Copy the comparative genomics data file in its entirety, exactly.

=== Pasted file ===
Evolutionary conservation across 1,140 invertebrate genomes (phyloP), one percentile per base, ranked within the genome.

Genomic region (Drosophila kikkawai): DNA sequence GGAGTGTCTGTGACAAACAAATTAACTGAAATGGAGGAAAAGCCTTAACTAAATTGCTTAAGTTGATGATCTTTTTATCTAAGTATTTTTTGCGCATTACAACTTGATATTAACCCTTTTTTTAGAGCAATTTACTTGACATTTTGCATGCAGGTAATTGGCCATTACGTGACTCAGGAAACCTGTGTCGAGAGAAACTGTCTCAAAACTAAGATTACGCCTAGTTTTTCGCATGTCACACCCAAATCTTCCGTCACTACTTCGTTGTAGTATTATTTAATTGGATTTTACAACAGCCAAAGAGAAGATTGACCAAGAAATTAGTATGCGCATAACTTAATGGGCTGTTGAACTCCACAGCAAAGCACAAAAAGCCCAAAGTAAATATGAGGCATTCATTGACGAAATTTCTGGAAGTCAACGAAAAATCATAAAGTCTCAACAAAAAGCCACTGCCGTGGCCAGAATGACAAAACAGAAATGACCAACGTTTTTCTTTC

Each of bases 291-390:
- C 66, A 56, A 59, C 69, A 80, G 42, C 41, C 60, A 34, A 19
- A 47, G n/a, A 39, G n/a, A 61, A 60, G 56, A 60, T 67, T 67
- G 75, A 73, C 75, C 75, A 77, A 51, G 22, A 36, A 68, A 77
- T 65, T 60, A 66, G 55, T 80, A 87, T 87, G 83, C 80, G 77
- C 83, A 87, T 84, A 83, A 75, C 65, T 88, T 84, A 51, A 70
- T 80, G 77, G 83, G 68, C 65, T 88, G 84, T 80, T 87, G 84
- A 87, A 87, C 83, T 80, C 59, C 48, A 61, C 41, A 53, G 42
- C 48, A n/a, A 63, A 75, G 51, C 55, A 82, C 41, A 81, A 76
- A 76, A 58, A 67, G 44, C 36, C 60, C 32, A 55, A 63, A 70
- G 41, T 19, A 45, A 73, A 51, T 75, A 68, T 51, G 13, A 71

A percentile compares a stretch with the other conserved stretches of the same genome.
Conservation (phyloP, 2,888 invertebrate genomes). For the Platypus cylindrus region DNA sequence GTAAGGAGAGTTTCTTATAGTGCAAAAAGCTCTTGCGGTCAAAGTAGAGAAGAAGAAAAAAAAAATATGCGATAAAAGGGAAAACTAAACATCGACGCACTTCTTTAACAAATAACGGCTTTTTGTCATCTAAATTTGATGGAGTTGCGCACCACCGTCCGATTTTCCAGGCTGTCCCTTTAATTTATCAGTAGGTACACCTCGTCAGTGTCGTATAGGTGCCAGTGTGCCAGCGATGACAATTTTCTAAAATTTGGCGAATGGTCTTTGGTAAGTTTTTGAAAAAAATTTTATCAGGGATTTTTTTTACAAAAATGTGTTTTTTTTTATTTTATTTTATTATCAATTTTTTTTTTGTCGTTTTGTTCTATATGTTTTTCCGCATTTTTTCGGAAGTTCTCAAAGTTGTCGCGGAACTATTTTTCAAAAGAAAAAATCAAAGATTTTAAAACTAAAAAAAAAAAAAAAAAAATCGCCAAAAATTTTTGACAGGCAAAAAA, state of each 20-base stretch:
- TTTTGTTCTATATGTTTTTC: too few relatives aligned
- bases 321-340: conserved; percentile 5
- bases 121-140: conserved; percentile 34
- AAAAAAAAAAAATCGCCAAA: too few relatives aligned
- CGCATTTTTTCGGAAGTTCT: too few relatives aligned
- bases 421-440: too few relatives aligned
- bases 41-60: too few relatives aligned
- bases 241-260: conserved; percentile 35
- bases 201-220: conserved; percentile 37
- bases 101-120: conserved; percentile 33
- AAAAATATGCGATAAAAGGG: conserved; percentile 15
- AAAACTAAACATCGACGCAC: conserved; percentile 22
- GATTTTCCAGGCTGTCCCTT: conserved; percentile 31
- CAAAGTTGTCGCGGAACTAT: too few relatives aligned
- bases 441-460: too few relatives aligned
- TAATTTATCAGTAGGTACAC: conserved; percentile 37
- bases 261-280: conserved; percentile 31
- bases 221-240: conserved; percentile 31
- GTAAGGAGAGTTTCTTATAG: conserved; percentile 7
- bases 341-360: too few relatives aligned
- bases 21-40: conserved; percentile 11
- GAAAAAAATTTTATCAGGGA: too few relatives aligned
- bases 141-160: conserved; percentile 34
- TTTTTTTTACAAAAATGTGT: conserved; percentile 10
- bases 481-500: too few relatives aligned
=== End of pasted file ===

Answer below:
Evolutionary conservation across 1,140 invertebrate genomes (phyloP), one percentile per base, ranked within the genome.

Genomic region (Drosophila kikkawai): DNA sequence GGAGTGTCTGTGACAAACAAATTAACTGAAATGGAGGAAAAGCCTTAACTAAATTGCTTAAGTTGATGATCTTTTTATCTAAGTATTTTTTGCGCATTACAACTTGATATTAACCCTTTTTTTAGAGCAATTTACTTGACATTTTGCATGCAGGTAATTGGCCATTACGTGACTCAGGAAACCTGTGTCGAGAGAAACTGTCTCAAAACTAAGATTACGCCTAGTTTTTCGCATGTCACACCCAAATCTTCCGTCACTACTTCGTTGTAGTATTATTTAATTGGATTTTACAACAGCCAAAGAGAAGATTGACCAAGAAATTAGTATGCGCATAACTTAATGGGCTGTTGAACTCCACAGCAAAGCACAAAAAGCCCAAAGTAAATATGAGGCATTCATTGACGAAATTTCTGGAAGTCAACGAAAAATCATAAAGTCTCAACAAAAAGCCACTGCCGTGGCCAGAATGACAAAACAGAAATGACCAACGTTTTTCTTTC

Each of bases 291-390:
- C 66, A 56, A 59, C 69, A 80, G 42, C 41, C 60, A 34, A 19
- A 47, G n/a, A 39, G n/a, A 61, A 60, G 56, A 60, T 67, T 67
- G 75, A 73, C 75, C 75, A 77, A 51, G 22, A 36, A 68, A 77
- T 65, T 60, A 66, G 55, T 80, A 87, T 87, G 83, C 80, G 77
- C 83, A 87, T 84, A 83, A 75, C 65, T 88, T 84, A 51, A 70
- T 80, G 77, G 83, G 68, C 65, T 88, G 84, T 80, T 87, G 84
- A 87, A 87, C 83, T 80, C 59, C 48, A 61, C 41, A 53, G 42
- C 48, A n/a, A 63, A 75, G 51, C 55, A 82, C 41, A 81, A 76
- A 76, A 58, A 67, G 44, C 36, C 60, C 32, A 55, A 63, A 70
- G 41, T 19, A 45, A 73, A 51, T 75, A 68, T 51, G 13, A 71

A percentile compares a stretch with the other conserved stretches of the same genome.
Conservation (phyloP, 2,888 invertebrate genomes). For the Platypus cylindrus region DNA sequence GTAAGGAGAGTTTCTTATAGTGCAAAAAGCTCTTGCGGTCAAAGTAGAGAAGAAGAAAAAAAAAATATGCGATAAAAGGGAAAACTAAACATCGACGCACTTCTTTAACAAATAACGGCTTTTTGTCATCTAAATTTGATGGAGTTGCGCACCACCGTCCGATTTTCCAGGCTGTCCCTTTAATTTATCAGTAGGTACACCTCGTCAGTGTCGTATAGGTGCCAGTGTGCCAGCGATGACAATTTTCTAAAATTTGGCGAATGGTCTTTGGTAAGTTTTTGAAAAAAATTTTATCAGGGATTTTTTTTACAAAAATGTGTTTTTTTTTATTTTATTTTATTATCAATTTTTTTTTTGTCGTTTTGTTCTATATGTTTTTCCGCATTTTTTCGGAAGTTCTCAAAGTTGTCGCGGAACTATTTTTCAAAAGAAAAAATCAAAGATTTTAAAACTAAAAAAAAAAAAAAAAAAATCGCCAAAAATTTTTGACAGGCAAAAAA, state of each 20-base stretch:
- TTTTGTTCTATATGTTTTTC: too few relatives aligned
- bases 321-340: conserved; percentile 5
- bases 121-140: conserved; percentile 34
- AAAAAAAAAAAATCGCCAAA: too few relatives aligned
- CGCATTTTTTCGGAAGTTCT: too few relatives aligned
- bases 421-440: too few relatives aligned
- bases 41-60: too few relatives aligned
- bases 241-260: conserved; percentile 35
- bases 201-220: conserved; percentile 37
- bases 101-120: conserved; percentile 33
- AAAAATATGCGATAAAAGGG: conserved; percentile 15
- AAAACTAAACATCGACGCAC: conserved; percentile 22
- GATTTTCCAGGCTGTCCCTT: conserved; percentile 31
- CAAAGTTGTCGCGGAACTAT: too few relatives aligned
- bases 441-460: too few relatives aligned
- TAATTTATCAGTAGGTACAC: conserved; percentile 37
- bases 261-280: conserved; percentile 31
- bases 221-240: conserved; percentile 31
- GTAAGGAGAGTTTCTTATAG: conserved; percentile 7
- bases 341-360: too few relatives aligned
- bases 21-40: conserved; percentile 11
- GAAAAAAATTTTATCAGGGA: too few relatives aligned
- bases 141-160: conserved; percentile 34
- TTTTTTTTACAAAAATGTGT: conserved; percentile 10
- bases 481-500: too few relatives aligned